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Burns. 2016 Sep;42(6):1277-86. doi: 10.1016/j.burns.2016.03.009. Epub 2016 May 22.

Synergistic effect of vitamin D and low concentration of transforming growth factor beta 1, a potential role in dermal wound healing.

Author information

1
Wound Healing Research Group, Division of Plastic and Reconstructive Surgery, University of Alberta, 2D2.28 WMC, 8440-112 Street, Edmonton, Alberta, Canada T6G 2B7.
2
Wound Healing Research Group, Division of Plastic and Reconstructive Surgery, University of Alberta, 2D2.28 WMC, 8440-112 Street, Edmonton, Alberta, Canada T6G 2B7; Division of Critical Care Medicine, Department of Surgery, University of Alberta, 2D2.28 WMC, 8440-112 Street, Edmonton, Alberta, Canada T6G 2B7. Electronic address: etredget@ualberta.ca.

Abstract

Dermal wound healing, in which transforming growth factor beta 1 (TGFβ1) plays an important role, is a complex process. Previous studies suggest that vitamin D has a potential regulatory role in TGFβ1 induced activation in bone formation, and there is cross-talk between their signaling pathways, but research on their effects in other types of wound healing is limited. The authors therefore wanted to explore the role of vitamin D and its interaction with low concentration of TGFβ1 in dermal fibroblast-mediated wound healing through an in vitro study. Human dermal fibroblasts were treated with vitamin D, TGFβ1, both, or vehicle, and then the wound healing functions of dermal fibroblasts were measured. To further explore possible mechanisms explaining the synergistic effect of vitamin D and TGFβ1, targeted gene silencing of the vitamin D receptor was performed. Compared to either factor alone, treatment of fibroblasts with both vitamin D and low concentration of TGFβ1 increased gene expression of TGFβ1, connective tissue growth factor, and fibronectin 1, and enhanced fibroblast migration, myofibroblast formation, and collagen production. Vitamin D receptor gene silencing blocked this synergistic effect of vitamin D and TGFβ1 on both collagen production and myofibroblast differentiation. Thus a synergistic effect of vitamin D and low TGFβ1 concentration was found in dermal fibroblast-mediated wound healing in vitro. This study suggests that supplementation of vitamin D may be an important step to improve wound healing and regeneration in patients with a vitamin D deficiency.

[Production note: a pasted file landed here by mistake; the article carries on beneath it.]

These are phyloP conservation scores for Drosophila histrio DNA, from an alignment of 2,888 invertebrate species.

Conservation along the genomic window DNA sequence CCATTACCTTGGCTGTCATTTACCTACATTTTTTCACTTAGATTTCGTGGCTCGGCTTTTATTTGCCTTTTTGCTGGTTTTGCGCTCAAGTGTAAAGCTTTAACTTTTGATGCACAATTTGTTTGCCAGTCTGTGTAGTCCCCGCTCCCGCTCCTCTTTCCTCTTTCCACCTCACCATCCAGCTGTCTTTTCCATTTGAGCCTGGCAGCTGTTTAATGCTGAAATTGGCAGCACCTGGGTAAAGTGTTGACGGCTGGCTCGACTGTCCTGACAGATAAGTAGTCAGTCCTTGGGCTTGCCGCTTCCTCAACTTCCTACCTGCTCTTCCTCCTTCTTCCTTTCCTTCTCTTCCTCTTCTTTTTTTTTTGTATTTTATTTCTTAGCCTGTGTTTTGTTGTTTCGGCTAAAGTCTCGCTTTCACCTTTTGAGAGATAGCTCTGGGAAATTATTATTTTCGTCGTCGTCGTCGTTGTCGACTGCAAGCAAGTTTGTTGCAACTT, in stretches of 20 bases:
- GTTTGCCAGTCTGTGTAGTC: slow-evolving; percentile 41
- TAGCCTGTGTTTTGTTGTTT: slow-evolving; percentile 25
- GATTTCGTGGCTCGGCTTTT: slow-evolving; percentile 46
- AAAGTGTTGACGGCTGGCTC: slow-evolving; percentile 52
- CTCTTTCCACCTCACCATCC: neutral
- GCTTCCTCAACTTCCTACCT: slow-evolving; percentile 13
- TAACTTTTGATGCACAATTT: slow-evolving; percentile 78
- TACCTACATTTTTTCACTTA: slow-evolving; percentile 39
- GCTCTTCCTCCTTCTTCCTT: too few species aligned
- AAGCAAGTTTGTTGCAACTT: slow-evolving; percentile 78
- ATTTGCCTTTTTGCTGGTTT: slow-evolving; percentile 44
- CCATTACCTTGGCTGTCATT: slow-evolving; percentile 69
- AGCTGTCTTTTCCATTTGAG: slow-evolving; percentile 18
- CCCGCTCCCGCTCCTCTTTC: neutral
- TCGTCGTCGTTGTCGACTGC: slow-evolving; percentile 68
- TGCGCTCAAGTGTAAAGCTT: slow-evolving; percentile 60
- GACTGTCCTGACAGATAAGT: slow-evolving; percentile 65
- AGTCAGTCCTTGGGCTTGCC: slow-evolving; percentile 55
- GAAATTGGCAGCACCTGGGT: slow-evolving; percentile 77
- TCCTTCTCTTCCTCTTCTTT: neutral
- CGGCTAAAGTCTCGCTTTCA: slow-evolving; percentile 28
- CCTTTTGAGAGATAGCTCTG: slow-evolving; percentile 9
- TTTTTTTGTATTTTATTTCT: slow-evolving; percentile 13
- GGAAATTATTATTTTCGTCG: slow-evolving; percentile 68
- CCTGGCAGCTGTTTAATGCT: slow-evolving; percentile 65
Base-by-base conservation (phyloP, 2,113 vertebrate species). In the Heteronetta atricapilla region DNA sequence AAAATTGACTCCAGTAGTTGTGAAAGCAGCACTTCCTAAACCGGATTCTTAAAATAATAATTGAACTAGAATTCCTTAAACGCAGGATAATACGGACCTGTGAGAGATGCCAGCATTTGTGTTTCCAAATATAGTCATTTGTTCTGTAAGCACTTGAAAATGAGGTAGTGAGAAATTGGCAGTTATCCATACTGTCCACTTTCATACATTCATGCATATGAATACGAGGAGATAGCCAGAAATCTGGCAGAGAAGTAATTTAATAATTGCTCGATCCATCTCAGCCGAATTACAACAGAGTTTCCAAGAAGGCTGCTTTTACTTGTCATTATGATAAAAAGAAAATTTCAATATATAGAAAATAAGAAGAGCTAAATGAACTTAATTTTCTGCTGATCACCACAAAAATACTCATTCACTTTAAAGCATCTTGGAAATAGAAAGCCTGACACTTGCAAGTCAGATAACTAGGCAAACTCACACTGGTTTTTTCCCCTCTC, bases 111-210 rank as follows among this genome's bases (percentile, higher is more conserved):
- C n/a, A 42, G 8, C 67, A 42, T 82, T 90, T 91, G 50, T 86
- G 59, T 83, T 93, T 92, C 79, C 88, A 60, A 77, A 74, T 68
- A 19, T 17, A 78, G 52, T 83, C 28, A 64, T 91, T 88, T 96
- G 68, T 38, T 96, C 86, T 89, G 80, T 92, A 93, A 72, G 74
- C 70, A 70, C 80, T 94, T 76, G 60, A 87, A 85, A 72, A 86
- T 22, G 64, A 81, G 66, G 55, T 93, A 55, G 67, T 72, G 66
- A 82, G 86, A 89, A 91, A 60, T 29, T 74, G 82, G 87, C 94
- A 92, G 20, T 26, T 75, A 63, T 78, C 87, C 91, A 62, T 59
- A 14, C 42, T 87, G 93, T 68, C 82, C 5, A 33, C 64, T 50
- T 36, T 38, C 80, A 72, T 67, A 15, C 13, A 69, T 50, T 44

KEYWORDS:

Cross talk of vitamin D and transforming growth factor beta; Wound healing

PMID:
27222384
DOI:
10.1016/j.burns.2016.03.009
[Indexed for MEDLINE]

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